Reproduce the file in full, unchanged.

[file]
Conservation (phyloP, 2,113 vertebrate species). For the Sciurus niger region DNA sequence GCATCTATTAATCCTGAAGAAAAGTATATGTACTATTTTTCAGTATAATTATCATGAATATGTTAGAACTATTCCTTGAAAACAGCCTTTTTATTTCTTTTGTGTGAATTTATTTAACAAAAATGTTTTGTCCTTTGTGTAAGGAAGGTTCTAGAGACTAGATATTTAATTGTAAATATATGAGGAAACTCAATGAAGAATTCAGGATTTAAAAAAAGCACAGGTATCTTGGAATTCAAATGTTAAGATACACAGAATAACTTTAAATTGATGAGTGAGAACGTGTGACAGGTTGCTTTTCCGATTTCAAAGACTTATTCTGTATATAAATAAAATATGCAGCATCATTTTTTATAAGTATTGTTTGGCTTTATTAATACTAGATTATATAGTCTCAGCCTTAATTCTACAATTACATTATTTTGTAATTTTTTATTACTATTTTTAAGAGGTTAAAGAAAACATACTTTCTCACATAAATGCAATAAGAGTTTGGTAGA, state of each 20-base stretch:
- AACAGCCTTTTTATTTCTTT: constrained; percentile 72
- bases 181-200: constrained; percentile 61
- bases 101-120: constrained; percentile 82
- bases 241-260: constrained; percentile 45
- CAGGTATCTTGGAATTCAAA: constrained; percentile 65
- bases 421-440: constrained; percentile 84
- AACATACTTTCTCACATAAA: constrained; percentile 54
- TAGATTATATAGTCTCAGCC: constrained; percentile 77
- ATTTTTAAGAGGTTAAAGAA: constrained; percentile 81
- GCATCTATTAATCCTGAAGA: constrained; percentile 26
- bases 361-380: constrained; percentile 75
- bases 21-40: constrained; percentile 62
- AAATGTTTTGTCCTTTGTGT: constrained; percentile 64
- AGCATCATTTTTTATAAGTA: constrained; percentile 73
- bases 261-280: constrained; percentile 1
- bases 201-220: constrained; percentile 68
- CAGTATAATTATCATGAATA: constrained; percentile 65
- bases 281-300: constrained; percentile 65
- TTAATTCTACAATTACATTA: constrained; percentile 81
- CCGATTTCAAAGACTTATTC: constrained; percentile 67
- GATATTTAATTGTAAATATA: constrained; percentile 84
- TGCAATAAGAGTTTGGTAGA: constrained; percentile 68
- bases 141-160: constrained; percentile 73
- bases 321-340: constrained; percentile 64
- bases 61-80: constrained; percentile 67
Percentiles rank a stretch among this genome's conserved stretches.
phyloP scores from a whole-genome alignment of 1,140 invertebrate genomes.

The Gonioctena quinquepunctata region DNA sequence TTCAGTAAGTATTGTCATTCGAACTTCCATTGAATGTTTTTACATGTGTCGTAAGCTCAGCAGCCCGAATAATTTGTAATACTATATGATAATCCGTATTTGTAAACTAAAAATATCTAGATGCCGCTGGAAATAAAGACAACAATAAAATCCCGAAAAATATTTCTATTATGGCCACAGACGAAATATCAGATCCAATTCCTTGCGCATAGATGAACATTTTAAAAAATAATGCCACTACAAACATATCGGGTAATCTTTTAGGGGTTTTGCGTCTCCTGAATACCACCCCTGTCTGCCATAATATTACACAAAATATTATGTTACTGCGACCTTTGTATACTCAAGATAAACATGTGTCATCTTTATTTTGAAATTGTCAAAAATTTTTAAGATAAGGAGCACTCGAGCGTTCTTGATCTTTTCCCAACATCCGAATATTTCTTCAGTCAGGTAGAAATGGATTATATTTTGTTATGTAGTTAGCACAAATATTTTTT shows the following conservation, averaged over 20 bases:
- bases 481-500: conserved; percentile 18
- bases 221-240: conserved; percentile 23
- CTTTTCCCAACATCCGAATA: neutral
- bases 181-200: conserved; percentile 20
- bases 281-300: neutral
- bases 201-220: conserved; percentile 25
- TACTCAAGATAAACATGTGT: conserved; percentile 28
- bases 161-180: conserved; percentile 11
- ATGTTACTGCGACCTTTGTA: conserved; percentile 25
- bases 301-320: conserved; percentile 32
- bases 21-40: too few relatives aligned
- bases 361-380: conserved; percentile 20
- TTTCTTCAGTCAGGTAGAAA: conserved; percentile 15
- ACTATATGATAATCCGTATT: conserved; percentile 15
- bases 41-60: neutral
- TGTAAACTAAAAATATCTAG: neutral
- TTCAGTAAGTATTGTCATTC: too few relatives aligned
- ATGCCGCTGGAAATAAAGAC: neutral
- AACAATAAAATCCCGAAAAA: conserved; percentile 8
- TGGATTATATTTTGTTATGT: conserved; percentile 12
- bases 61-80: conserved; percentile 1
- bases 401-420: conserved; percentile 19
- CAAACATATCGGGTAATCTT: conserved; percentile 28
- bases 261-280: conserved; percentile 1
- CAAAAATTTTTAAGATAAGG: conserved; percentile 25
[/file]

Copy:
Conservation (phyloP, 2,113 vertebrate species). For the Sciurus niger region DNA sequence GCATCTATTAATCCTGAAGAAAAGTATATGTACTATTTTTCAGTATAATTATCATGAATATGTTAGAACTATTCCTTGAAAACAGCCTTTTTATTTCTTTTGTGTGAATTTATTTAACAAAAATGTTTTGTCCTTTGTGTAAGGAAGGTTCTAGAGACTAGATATTTAATTGTAAATATATGAGGAAACTCAATGAAGAATTCAGGATTTAAAAAAAGCACAGGTATCTTGGAATTCAAATGTTAAGATACACAGAATAACTTTAAATTGATGAGTGAGAACGTGTGACAGGTTGCTTTTCCGATTTCAAAGACTTATTCTGTATATAAATAAAATATGCAGCATCATTTTTTATAAGTATTGTTTGGCTTTATTAATACTAGATTATATAGTCTCAGCCTTAATTCTACAATTACATTATTTTGTAATTTTTTATTACTATTTTTAAGAGGTTAAAGAAAACATACTTTCTCACATAAATGCAATAAGAGTTTGGTAGA, state of each 20-base stretch:
- AACAGCCTTTTTATTTCTTT: constrained; percentile 72
- bases 181-200: constrained; percentile 61
- bases 101-120: constrained; percentile 82
- bases 241-260: constrained; percentile 45
- CAGGTATCTTGGAATTCAAA: constrained; percentile 65
- bases 421-440: constrained; percentile 84
- AACATACTTTCTCACATAAA: constrained; percentile 54
- TAGATTATATAGTCTCAGCC: constrained; percentile 77
- ATTTTTAAGAGGTTAAAGAA: constrained; percentile 81
- GCATCTATTAATCCTGAAGA: constrained; percentile 26
- bases 361-380: constrained; percentile 75
- bases 21-40: constrained; percentile 62
- AAATGTTTTGTCCTTTGTGT: constrained; percentile 64
- AGCATCATTTTTTATAAGTA: constrained; percentile 73
- bases 261-280: constrained; percentile 1
- bases 201-220: constrained; percentile 68
- CAGTATAATTATCATGAATA: constrained; percentile 65
- bases 281-300: constrained; percentile 65
- TTAATTCTACAATTACATTA: constrained; percentile 81
- CCGATTTCAAAGACTTATTC: constrained; percentile 67
- GATATTTAATTGTAAATATA: constrained; percentile 84
- TGCAATAAGAGTTTGGTAGA: constrained; percentile 68
- bases 141-160: constrained; percentile 73
- bases 321-340: constrained; percentile 64
- bases 61-80: constrained; percentile 67
Percentiles rank a stretch among this genome's conserved stretches.
phyloP scores from a whole-genome alignment of 1,140 invertebrate genomes.

The Gonioctena quinquepunctata region DNA sequence TTCAGTAAGTATTGTCATTCGAACTTCCATTGAATGTTTTTACATGTGTCGTAAGCTCAGCAGCCCGAATAATTTGTAATACTATATGATAATCCGTATTTGTAAACTAAAAATATCTAGATGCCGCTGGAAATAAAGACAACAATAAAATCCCGAAAAATATTTCTATTATGGCCACAGACGAAATATCAGATCCAATTCCTTGCGCATAGATGAACATTTTAAAAAATAATGCCACTACAAACATATCGGGTAATCTTTTAGGGGTTTTGCGTCTCCTGAATACCACCCCTGTCTGCCATAATATTACACAAAATATTATGTTACTGCGACCTTTGTATACTCAAGATAAACATGTGTCATCTTTATTTTGAAATTGTCAAAAATTTTTAAGATAAGGAGCACTCGAGCGTTCTTGATCTTTTCCCAACATCCGAATATTTCTTCAGTCAGGTAGAAATGGATTATATTTTGTTATGTAGTTAGCACAAATATTTTTT shows the following conservation, averaged over 20 bases:
- bases 481-500: conserved; percentile 18
- bases 221-240: conserved; percentile 23
- CTTTTCCCAACATCCGAATA: neutral
- bases 181-200: conserved; percentile 20
- bases 281-300: neutral
- bases 201-220: conserved; percentile 25
- TACTCAAGATAAACATGTGT: conserved; percentile 28
- bases 161-180: conserved; percentile 11
- ATGTTACTGCGACCTTTGTA: conserved; percentile 25
- bases 301-320: conserved; percentile 32
- bases 21-40: too few relatives aligned
- bases 361-380: conserved; percentile 20
- TTTCTTCAGTCAGGTAGAAA: conserved; percentile 15
- ACTATATGATAATCCGTATT: conserved; percentile 15
- bases 41-60: neutral
- TGTAAACTAAAAATATCTAG: neutral
- TTCAGTAAGTATTGTCATTC: too few relatives aligned
- ATGCCGCTGGAAATAAAGAC: neutral
- AACAATAAAATCCCGAAAAA: conserved; percentile 8
- TGGATTATATTTTGTTATGT: conserved; percentile 12
- bases 61-80: conserved; percentile 1
- bases 401-420: conserved; percentile 19
- CAAACATATCGGGTAATCTT: conserved; percentile 28
- bases 261-280: conserved; percentile 1
- CAAAAATTTTTAAGATAAGG: conserved; percentile 25